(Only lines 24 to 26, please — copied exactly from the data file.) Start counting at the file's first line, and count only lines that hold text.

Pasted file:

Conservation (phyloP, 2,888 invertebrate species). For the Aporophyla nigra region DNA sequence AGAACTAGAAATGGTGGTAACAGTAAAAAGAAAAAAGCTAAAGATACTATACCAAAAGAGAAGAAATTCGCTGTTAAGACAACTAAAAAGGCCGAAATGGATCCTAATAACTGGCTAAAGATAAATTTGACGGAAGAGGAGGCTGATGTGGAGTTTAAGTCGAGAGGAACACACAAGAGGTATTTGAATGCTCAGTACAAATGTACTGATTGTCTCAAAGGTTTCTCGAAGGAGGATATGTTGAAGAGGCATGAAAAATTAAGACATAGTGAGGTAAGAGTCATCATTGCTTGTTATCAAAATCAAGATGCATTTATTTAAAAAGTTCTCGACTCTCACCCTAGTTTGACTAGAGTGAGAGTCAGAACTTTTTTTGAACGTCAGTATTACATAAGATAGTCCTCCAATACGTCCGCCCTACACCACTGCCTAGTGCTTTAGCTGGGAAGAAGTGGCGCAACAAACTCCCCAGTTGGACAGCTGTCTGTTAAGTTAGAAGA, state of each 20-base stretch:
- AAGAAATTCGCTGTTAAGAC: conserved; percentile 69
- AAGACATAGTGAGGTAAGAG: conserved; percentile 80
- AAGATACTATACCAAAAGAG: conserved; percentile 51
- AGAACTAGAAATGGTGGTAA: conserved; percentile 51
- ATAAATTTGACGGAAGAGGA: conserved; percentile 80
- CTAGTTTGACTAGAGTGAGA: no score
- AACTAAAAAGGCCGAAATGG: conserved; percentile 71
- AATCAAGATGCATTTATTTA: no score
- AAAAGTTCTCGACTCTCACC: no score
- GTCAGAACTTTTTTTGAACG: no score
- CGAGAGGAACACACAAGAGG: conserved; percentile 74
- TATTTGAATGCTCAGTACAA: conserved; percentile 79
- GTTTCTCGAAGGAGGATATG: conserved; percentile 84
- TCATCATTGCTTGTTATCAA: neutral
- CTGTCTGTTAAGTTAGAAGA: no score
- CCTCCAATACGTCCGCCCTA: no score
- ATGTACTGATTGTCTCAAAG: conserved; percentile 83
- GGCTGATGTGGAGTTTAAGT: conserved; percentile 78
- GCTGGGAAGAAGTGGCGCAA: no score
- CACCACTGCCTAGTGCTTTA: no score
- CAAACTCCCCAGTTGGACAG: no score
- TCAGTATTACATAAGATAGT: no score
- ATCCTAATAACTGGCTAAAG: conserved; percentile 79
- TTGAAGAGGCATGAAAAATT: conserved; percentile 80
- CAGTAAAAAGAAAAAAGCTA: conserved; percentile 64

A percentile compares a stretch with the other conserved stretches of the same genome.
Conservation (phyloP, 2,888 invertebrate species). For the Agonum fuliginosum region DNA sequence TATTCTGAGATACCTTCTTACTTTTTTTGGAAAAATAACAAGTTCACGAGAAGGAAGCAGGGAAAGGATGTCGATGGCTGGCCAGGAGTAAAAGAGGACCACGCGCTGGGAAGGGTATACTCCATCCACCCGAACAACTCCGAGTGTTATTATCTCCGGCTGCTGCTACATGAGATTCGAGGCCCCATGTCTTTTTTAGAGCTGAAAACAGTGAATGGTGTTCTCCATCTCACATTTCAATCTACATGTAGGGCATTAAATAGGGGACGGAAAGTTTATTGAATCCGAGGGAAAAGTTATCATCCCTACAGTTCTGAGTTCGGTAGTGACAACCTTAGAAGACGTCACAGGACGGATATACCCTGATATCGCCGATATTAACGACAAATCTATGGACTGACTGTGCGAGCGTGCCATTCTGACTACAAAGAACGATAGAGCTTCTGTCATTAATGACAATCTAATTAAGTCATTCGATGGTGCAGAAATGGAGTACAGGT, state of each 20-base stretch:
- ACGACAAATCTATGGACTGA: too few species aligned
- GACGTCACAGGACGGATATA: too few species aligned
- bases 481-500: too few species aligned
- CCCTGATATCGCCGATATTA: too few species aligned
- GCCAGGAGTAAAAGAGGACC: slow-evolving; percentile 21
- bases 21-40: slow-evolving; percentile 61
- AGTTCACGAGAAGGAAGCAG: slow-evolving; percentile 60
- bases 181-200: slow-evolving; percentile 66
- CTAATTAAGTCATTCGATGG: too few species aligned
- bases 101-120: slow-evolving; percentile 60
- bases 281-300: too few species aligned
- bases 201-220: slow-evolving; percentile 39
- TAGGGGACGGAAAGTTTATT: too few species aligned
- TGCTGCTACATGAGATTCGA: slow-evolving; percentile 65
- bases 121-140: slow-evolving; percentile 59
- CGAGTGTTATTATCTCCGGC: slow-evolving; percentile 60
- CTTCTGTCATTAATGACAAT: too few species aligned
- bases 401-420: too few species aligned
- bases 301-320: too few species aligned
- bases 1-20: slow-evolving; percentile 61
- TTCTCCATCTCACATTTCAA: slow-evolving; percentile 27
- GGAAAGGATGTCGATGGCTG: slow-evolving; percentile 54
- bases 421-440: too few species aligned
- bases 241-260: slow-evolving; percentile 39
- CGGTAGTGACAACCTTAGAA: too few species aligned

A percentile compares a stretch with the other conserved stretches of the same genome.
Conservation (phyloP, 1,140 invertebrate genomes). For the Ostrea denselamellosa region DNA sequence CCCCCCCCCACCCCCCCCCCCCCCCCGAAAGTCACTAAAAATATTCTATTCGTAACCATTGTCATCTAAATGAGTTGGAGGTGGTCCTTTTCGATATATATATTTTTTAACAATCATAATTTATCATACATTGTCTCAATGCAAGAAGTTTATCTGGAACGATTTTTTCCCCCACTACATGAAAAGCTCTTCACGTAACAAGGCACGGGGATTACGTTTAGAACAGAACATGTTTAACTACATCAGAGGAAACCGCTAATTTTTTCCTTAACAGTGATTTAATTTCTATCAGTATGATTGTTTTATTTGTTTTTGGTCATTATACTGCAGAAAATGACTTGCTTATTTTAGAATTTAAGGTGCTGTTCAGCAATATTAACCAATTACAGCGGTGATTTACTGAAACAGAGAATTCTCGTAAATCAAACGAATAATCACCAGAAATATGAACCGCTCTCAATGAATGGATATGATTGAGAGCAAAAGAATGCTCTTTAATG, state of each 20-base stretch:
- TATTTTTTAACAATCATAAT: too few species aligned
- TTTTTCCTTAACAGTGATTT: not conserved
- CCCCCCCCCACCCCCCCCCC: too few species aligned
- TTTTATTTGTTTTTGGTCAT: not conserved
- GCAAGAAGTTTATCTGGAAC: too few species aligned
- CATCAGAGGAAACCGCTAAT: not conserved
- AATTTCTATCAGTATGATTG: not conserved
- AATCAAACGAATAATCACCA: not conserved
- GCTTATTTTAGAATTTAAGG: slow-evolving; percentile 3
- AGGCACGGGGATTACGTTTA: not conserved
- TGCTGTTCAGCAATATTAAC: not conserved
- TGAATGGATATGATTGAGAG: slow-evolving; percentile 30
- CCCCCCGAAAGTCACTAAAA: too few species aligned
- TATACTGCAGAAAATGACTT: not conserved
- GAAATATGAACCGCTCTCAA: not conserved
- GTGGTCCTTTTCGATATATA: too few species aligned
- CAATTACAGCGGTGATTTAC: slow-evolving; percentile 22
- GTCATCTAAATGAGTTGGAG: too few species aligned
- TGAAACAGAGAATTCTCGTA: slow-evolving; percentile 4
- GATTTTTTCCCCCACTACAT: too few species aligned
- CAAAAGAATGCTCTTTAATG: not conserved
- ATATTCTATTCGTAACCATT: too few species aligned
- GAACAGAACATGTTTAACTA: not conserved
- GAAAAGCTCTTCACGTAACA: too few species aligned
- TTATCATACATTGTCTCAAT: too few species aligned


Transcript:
- ATCCTAATAACTGGCTAAAG: conserved; percentile 79
- TTGAAGAGGCATGAAAAATT: conserved; percentile 80
- CAGTAAAAAGAAAAAAGCTA: conserved; percentile 64